This week, Maria Hinojosa talks to Sen. Jeff Bingaman about how he plans to tackle global warming, America's dependence on oil, and possible criminal activities surrounding collecting royalties from Big Oil companies, in his new job as head of the Energy and Natural Resources Committee.
"We need to adopt a national, market-based cap and trade system, which would put limits on the amount of greenhouse gases that could be emitted, which would then allow companies to obtain allowance to omit and the could buy those from others or from the government."
"There is always the possibility that there was some criminal activity involved in [avoiding royalty payments]."
"I hope we can make progress on this climate change issue in this Congress. That's a real priority. Of course the Administration is going to have to change its view in order for us to move ahead and do anything of substance."
"I think that the evidence that has accumulated, the National Academy of Science, in particular their reports, but also the United Nations scientific group. I think it's really overwhelming that the problem [climate change] is serious and needs attention."
"We are going to try to put into law a requirement that more energy be produced from renewable sources."
About Jeff Bingaman
New Mexico Senator Jeff Bingaman is the soon-to-be chairman of the Energy and Natural Resources Committee, which oversees national energy policy. Bingaman has been a member of the Senate since 1982. Prior to serving in the Senate, Bingaman served as New Mexico Attorney General from 1978 until his election to the Senate.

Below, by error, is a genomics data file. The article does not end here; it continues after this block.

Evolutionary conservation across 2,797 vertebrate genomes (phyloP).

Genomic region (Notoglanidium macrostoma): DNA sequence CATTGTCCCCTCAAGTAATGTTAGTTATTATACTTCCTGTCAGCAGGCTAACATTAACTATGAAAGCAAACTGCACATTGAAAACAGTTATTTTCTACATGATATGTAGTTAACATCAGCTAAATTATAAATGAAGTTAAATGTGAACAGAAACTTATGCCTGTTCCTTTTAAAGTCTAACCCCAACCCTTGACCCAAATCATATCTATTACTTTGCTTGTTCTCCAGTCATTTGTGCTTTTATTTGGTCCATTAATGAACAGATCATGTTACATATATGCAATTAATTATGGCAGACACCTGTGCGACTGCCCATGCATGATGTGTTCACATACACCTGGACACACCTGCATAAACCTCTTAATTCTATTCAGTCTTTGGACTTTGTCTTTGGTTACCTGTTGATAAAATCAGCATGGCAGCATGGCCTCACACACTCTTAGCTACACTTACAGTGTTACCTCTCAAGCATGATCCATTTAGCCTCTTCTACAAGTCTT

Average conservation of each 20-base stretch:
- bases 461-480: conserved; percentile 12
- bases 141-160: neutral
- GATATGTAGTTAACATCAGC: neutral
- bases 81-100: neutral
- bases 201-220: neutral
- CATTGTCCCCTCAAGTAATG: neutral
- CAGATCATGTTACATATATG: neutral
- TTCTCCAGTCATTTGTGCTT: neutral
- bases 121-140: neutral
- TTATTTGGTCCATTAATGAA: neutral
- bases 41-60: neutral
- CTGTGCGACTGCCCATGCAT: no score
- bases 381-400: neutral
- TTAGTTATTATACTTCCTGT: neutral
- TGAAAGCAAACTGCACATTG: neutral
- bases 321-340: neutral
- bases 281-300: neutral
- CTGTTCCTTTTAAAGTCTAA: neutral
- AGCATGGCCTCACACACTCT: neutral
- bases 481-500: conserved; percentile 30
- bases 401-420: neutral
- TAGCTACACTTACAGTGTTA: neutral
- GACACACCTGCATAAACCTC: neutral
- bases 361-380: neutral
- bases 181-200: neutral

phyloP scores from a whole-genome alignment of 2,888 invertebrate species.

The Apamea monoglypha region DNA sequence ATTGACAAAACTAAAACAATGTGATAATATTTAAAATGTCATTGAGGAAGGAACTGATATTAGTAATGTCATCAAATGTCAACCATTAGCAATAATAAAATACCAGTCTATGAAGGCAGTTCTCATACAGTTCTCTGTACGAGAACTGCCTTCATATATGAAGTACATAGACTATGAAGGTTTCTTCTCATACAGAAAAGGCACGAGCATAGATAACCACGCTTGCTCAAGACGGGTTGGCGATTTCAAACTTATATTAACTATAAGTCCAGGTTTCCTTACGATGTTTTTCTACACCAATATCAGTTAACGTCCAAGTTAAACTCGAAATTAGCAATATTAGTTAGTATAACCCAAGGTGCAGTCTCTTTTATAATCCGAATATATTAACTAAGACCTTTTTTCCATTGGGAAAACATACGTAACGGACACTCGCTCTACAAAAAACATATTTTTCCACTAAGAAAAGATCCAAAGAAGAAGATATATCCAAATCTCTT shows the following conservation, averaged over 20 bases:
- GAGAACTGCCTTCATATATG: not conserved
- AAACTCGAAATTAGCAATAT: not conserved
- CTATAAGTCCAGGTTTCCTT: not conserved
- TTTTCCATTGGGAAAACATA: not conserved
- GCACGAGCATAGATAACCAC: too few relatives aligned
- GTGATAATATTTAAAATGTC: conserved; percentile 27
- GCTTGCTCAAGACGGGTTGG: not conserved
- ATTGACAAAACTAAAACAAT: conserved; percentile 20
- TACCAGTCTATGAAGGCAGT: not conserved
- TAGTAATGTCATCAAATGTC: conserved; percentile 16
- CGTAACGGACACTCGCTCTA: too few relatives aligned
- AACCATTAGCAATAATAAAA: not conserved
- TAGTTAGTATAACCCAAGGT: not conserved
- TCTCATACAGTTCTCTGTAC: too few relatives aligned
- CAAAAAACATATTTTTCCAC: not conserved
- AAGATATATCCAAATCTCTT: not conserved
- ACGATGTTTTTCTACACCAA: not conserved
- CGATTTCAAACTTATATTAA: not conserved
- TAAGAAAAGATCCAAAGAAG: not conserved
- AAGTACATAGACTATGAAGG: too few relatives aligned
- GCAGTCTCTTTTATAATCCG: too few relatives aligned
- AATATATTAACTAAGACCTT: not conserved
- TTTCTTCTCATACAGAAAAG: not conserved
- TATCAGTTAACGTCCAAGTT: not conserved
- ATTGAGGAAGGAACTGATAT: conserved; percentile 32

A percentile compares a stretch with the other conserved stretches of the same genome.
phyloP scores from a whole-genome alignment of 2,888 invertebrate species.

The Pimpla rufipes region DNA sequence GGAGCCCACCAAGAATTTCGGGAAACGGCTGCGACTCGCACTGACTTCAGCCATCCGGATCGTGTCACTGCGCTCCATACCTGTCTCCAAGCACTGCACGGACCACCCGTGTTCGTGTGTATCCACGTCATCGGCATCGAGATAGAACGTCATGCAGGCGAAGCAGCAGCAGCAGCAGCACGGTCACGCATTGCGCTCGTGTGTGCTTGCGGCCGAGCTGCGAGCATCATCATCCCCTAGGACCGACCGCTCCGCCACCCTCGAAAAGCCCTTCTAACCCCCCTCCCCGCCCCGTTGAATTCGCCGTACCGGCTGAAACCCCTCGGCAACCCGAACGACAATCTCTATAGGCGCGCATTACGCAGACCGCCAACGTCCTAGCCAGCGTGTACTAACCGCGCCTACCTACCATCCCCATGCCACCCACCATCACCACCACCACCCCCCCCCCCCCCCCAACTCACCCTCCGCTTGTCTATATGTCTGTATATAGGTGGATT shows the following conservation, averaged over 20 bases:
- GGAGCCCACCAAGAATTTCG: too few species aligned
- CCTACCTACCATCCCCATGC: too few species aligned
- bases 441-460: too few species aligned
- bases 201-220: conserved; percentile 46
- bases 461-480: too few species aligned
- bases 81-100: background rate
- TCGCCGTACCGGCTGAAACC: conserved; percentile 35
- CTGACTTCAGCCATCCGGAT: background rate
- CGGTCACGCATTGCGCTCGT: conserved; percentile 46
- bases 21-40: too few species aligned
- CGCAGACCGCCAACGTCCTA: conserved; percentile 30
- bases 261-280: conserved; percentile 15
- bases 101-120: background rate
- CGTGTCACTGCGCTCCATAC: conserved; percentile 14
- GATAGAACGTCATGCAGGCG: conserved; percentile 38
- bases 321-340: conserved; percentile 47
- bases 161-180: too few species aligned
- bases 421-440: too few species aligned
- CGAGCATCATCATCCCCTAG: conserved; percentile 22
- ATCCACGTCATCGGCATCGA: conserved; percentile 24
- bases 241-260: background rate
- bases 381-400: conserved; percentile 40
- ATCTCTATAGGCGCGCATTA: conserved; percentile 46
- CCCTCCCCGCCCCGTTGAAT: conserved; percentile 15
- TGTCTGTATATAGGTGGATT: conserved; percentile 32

Bingaman is the ranking Democratic member of the Committee on Energy and Natural Resources. He also serves on a number of other committees including: the Finance Committee; the Health, Education, Labor and Pensions Committee, and the Joint Economic Committee.
He attended Harvard University and later graduated from Stanford Law School. Bingaman is married and has one child.
Letter from Sen. Bingaman, Sen. Boxer and Sen. Lieberman to President Bush on global warming [pdf]
» NOW: Heated Debate
» NOW: A Whistleblower Speaks Out
» NOW: Crude Awakening
» U.S. Senate Committee on Energy and Natural Resources